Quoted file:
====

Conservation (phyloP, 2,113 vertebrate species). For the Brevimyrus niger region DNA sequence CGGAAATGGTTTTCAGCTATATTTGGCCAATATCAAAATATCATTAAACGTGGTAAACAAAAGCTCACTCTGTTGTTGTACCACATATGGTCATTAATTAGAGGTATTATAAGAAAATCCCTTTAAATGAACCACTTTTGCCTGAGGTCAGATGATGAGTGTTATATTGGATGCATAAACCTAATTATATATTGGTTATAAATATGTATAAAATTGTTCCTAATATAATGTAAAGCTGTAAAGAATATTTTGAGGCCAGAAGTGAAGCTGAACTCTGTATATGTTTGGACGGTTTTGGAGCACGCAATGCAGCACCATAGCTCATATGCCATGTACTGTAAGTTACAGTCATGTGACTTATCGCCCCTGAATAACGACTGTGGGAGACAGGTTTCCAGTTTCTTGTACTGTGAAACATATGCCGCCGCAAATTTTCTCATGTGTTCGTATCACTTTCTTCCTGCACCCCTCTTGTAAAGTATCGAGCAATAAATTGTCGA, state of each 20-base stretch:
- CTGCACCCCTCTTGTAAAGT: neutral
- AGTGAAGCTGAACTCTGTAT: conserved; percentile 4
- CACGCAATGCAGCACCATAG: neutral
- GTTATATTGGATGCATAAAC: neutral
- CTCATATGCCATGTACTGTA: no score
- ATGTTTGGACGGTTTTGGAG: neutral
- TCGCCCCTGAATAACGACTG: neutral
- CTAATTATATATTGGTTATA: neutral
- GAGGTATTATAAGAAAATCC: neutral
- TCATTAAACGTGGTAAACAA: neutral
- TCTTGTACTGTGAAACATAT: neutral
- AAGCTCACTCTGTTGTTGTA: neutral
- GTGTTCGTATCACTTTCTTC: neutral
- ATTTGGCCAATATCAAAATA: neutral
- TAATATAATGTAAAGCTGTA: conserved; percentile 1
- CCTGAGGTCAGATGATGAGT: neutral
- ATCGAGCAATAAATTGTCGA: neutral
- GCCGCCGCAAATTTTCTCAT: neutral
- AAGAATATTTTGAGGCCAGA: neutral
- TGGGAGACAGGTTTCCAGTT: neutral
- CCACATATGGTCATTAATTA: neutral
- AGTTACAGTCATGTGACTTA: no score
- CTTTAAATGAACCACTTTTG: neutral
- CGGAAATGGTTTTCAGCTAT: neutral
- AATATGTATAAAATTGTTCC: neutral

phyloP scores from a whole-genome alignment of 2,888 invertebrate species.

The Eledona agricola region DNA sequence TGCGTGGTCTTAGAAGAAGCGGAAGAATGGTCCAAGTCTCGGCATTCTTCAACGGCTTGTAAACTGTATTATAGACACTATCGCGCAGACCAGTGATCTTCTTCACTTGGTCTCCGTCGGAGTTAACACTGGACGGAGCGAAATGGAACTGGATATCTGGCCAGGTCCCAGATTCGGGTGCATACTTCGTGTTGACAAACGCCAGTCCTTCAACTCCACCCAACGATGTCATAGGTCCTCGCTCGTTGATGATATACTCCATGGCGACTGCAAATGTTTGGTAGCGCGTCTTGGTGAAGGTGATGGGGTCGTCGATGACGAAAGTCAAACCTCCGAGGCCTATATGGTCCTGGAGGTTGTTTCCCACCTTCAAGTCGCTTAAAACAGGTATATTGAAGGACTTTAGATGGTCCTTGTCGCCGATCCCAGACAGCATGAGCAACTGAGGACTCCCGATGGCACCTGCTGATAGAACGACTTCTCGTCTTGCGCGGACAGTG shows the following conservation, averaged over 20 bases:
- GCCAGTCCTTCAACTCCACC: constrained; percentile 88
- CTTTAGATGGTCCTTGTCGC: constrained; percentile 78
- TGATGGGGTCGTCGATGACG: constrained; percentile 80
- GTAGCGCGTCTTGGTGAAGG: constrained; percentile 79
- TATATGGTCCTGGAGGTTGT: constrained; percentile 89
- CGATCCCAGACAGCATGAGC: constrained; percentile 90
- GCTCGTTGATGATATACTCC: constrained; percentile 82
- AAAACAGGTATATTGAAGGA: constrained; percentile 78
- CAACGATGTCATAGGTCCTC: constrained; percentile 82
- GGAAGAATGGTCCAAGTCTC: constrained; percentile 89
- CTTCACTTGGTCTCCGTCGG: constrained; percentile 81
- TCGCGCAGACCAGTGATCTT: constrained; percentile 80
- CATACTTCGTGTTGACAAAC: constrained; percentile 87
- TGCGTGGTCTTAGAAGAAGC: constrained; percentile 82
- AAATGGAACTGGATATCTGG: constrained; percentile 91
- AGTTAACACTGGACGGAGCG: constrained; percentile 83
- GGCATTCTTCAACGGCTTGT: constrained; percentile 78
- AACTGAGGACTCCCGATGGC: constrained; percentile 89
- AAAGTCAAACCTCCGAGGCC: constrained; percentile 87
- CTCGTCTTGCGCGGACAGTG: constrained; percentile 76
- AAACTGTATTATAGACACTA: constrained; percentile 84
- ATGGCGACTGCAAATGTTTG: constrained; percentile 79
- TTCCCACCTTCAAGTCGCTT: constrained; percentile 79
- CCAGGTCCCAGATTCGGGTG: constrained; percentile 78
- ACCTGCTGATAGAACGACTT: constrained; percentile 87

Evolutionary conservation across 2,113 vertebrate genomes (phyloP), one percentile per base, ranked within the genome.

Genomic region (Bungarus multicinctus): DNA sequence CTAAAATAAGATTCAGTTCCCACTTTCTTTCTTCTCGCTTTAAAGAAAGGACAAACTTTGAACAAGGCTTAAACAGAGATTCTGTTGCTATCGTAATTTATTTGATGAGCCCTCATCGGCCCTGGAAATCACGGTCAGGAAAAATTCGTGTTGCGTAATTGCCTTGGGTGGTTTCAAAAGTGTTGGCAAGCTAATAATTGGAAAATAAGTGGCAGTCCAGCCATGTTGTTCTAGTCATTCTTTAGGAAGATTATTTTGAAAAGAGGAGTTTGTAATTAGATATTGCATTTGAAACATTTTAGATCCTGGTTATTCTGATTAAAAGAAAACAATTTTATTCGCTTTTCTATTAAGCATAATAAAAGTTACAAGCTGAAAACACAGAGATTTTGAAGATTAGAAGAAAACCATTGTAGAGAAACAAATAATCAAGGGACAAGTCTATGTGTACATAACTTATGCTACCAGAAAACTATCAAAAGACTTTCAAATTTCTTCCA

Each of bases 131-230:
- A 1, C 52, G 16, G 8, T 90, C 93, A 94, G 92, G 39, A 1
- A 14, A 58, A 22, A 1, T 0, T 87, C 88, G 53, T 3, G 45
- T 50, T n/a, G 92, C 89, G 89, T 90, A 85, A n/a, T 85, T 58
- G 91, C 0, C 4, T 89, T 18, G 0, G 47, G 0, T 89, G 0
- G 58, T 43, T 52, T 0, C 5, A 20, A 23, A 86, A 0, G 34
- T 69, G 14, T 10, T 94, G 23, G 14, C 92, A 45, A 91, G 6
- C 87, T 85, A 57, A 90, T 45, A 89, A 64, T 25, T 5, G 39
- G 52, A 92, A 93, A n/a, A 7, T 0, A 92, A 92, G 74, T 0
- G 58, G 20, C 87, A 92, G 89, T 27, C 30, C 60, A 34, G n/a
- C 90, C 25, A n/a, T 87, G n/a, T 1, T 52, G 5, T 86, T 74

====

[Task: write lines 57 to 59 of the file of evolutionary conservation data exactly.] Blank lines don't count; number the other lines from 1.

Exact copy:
- A 1, C 52, G 16, G 8, T 90, C 93, A 94, G 92, G 39, A 1
- A 14, A 58, A 22, A 1, T 0, T 87, C 88, G 53, T 3, G 45
- T 50, T n/a, G 92, C 89, G 89, T 90, A 85, A n/a, T 85, T 58